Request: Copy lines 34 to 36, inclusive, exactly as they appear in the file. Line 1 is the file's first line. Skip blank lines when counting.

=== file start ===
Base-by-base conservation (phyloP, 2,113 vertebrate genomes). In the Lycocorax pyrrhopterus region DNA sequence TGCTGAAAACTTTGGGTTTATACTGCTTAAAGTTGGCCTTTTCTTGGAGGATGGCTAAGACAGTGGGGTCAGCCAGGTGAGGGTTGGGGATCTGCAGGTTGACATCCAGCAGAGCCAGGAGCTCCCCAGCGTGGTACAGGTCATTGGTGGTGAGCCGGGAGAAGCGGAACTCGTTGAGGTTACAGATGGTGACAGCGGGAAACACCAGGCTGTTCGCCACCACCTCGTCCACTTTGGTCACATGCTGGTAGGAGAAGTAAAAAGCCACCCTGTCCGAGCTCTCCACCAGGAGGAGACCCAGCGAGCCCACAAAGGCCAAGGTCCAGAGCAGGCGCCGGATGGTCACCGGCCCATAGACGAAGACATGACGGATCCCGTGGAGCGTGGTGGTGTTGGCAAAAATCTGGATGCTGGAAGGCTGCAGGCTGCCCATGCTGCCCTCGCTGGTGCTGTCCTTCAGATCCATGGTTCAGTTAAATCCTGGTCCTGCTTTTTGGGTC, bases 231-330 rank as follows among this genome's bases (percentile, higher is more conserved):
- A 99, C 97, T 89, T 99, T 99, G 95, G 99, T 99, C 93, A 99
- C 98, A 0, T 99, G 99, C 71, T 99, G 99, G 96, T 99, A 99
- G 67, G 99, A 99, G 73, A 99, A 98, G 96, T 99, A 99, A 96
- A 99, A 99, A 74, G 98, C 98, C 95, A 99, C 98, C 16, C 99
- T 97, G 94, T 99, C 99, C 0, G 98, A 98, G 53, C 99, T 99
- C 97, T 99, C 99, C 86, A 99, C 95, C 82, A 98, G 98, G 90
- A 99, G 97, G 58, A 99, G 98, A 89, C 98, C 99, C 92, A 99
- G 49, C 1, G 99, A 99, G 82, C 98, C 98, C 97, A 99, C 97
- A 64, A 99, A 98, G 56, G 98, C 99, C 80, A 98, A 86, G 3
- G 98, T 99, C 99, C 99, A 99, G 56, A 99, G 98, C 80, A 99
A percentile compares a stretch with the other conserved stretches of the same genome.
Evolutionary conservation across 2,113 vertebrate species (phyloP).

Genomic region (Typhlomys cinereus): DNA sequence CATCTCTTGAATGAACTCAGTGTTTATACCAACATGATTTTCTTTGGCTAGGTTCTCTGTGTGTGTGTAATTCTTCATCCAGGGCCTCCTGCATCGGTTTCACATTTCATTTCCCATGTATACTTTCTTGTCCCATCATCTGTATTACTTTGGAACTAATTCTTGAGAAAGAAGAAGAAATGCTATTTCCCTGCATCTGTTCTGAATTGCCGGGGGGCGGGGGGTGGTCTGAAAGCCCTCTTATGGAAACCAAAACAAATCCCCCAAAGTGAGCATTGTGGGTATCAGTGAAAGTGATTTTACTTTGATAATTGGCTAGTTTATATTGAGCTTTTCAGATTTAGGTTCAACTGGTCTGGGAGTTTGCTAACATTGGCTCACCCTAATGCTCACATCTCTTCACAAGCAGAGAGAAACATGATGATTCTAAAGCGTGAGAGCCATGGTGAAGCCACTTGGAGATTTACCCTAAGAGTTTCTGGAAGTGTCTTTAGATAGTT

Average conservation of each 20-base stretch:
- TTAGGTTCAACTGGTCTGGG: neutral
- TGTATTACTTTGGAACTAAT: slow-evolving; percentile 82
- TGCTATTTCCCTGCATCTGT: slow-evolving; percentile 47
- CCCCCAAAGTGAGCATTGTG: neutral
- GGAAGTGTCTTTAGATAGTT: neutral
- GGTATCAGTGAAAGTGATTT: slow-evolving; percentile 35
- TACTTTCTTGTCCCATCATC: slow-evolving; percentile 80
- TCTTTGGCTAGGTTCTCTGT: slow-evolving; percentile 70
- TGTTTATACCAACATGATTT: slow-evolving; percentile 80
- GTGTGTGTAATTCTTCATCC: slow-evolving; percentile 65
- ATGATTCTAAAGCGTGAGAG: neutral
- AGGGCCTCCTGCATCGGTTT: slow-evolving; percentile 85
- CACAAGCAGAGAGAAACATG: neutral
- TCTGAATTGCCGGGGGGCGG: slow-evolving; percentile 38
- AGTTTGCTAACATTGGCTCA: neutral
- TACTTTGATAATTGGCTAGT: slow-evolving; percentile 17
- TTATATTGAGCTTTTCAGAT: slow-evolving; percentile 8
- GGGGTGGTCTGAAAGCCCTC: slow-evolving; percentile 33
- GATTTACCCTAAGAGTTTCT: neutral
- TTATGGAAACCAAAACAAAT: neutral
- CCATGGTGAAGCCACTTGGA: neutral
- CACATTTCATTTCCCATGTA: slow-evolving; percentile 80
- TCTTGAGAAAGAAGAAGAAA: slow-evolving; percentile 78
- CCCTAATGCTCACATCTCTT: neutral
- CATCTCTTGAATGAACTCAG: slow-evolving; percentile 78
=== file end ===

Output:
- GATTTACCCTAAGAGTTTCT: neutral
- TTATGGAAACCAAAACAAAT: neutral
- CCATGGTGAAGCCACTTGGA: neutral